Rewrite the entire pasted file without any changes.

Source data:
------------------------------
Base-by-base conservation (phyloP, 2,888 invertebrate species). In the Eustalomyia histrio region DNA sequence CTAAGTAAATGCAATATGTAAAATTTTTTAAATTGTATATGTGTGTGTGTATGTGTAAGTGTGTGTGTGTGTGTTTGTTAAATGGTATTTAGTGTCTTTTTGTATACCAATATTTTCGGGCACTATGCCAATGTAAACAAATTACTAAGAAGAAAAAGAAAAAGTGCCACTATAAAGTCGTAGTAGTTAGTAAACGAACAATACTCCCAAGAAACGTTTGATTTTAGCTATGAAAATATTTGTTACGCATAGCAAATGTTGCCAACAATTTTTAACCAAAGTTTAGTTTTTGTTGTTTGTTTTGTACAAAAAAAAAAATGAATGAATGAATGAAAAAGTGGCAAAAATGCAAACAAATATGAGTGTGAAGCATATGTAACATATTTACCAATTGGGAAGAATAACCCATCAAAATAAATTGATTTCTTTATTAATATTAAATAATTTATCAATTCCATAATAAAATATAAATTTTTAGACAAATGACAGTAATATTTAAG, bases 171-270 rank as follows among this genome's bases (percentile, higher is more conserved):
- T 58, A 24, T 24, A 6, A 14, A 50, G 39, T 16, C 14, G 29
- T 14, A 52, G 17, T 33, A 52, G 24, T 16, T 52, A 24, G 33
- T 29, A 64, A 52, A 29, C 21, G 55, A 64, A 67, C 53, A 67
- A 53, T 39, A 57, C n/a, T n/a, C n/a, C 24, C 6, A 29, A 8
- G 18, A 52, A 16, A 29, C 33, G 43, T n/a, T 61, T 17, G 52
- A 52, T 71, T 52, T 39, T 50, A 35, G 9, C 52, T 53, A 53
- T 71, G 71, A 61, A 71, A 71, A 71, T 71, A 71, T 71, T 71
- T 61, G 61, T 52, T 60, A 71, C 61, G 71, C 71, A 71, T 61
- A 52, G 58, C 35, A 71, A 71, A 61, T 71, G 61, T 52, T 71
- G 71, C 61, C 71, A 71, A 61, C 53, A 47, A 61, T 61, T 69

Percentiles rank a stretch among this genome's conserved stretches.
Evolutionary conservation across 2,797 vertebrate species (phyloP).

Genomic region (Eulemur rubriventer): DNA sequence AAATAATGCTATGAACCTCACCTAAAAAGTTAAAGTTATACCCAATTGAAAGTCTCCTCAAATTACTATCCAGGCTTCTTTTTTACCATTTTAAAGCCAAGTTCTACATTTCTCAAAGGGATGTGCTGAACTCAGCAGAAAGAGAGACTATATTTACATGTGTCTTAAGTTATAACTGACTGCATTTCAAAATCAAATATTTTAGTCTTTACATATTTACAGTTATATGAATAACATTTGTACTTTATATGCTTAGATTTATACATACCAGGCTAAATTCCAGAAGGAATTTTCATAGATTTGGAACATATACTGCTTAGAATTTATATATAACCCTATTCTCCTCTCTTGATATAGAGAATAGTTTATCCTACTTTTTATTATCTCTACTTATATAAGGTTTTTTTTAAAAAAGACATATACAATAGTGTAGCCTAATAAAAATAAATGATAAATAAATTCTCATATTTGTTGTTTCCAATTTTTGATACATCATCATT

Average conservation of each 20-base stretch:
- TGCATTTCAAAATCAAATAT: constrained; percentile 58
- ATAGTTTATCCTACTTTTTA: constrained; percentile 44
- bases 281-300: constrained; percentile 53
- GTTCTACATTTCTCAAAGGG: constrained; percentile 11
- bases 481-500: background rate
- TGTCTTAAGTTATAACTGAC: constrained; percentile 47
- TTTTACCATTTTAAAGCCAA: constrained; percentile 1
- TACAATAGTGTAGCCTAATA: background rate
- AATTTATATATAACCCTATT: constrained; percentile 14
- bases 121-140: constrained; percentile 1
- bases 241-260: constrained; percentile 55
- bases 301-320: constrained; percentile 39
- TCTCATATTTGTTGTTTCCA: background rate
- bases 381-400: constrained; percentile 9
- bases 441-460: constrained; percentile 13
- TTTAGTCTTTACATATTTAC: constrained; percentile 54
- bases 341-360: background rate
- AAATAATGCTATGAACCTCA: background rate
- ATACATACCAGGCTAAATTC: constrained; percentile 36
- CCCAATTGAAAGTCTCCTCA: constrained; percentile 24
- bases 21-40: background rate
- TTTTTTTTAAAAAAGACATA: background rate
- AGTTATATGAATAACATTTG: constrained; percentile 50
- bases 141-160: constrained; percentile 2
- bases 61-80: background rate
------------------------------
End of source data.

Base-by-base conservation (phyloP, 2,888 invertebrate species). In the Eustalomyia histrio region DNA sequence CTAAGTAAATGCAATATGTAAAATTTTTTAAATTGTATATGTGTGTGTGTATGTGTAAGTGTGTGTGTGTGTGTTTGTTAAATGGTATTTAGTGTCTTTTTGTATACCAATATTTTCGGGCACTATGCCAATGTAAACAAATTACTAAGAAGAAAAAGAAAAAGTGCCACTATAAAGTCGTAGTAGTTAGTAAACGAACAATACTCCCAAGAAACGTTTGATTTTAGCTATGAAAATATTTGTTACGCATAGCAAATGTTGCCAACAATTTTTAACCAAAGTTTAGTTTTTGTTGTTTGTTTTGTACAAAAAAAAAAATGAATGAATGAATGAAAAAGTGGCAAAAATGCAAACAAATATGAGTGTGAAGCATATGTAACATATTTACCAATTGGGAAGAATAACCCATCAAAATAAATTGATTTCTTTATTAATATTAAATAATTTATCAATTCCATAATAAAATATAAATTTTTAGACAAATGACAGTAATATTTAAG, bases 171-270 rank as follows among this genome's bases (percentile, higher is more conserved):
- T 58, A 24, T 24, A 6, A 14, A 50, G 39, T 16, C 14, G 29
- T 14, A 52, G 17, T 33, A 52, G 24, T 16, T 52, A 24, G 33
- T 29, A 64, A 52, A 29, C 21, G 55, A 64, A 67, C 53, A 67
- A 53, T 39, A 57, C n/a, T n/a, C n/a, C 24, C 6, A 29, A 8
- G 18, A 52, A 16, A 29, C 33, G 43, T n/a, T 61, T 17, G 52
- A 52, T 71, T 52, T 39, T 50, A 35, G 9, C 52, T 53, A 53
- T 71, G 71, A 61, A 71, A 71, A 71, T 71, A 71, T 71, T 71
- T 61, G 61, T 52, T 60, A 71, C 61, G 71, C 71, A 71, T 61
- A 52, G 58, C 35, A 71, A 71, A 61, T 71, G 61, T 52, T 71
- G 71, C 61, C 71, A 71, A 61, C 53, A 47, A 61, T 61, T 69

Percentiles rank a stretch among this genome's conserved stretches.
Evolutionary conservation across 2,797 vertebrate species (phyloP).

Genomic region (Eulemur rubriventer): DNA sequence AAATAATGCTATGAACCTCACCTAAAAAGTTAAAGTTATACCCAATTGAAAGTCTCCTCAAATTACTATCCAGGCTTCTTTTTTACCATTTTAAAGCCAAGTTCTACATTTCTCAAAGGGATGTGCTGAACTCAGCAGAAAGAGAGACTATATTTACATGTGTCTTAAGTTATAACTGACTGCATTTCAAAATCAAATATTTTAGTCTTTACATATTTACAGTTATATGAATAACATTTGTACTTTATATGCTTAGATTTATACATACCAGGCTAAATTCCAGAAGGAATTTTCATAGATTTGGAACATATACTGCTTAGAATTTATATATAACCCTATTCTCCTCTCTTGATATAGAGAATAGTTTATCCTACTTTTTATTATCTCTACTTATATAAGGTTTTTTTTAAAAAAGACATATACAATAGTGTAGCCTAATAAAAATAAATGATAAATAAATTCTCATATTTGTTGTTTCCAATTTTTGATACATCATCATT

Average conservation of each 20-base stretch:
- TGCATTTCAAAATCAAATAT: constrained; percentile 58
- ATAGTTTATCCTACTTTTTA: constrained; percentile 44
- bases 281-300: constrained; percentile 53
- GTTCTACATTTCTCAAAGGG: constrained; percentile 11
- bases 481-500: background rate
- TGTCTTAAGTTATAACTGAC: constrained; percentile 47
- TTTTACCATTTTAAAGCCAA: constrained; percentile 1
- TACAATAGTGTAGCCTAATA: background rate
- AATTTATATATAACCCTATT: constrained; percentile 14
- bases 121-140: constrained; percentile 1
- bases 241-260: constrained; percentile 55
- bases 301-320: constrained; percentile 39
- TCTCATATTTGTTGTTTCCA: background rate
- bases 381-400: constrained; percentile 9
- bases 441-460: constrained; percentile 13
- TTTAGTCTTTACATATTTAC: constrained; percentile 54
- bases 341-360: background rate
- AAATAATGCTATGAACCTCA: background rate
- ATACATACCAGGCTAAATTC: constrained; percentile 36
- CCCAATTGAAAGTCTCCTCA: constrained; percentile 24
- bases 21-40: background rate
- TTTTTTTTAAAAAAGACATA: background rate
- AGTTATATGAATAACATTTG: constrained; percentile 50
- bases 141-160: constrained; percentile 2
- bases 61-80: background rate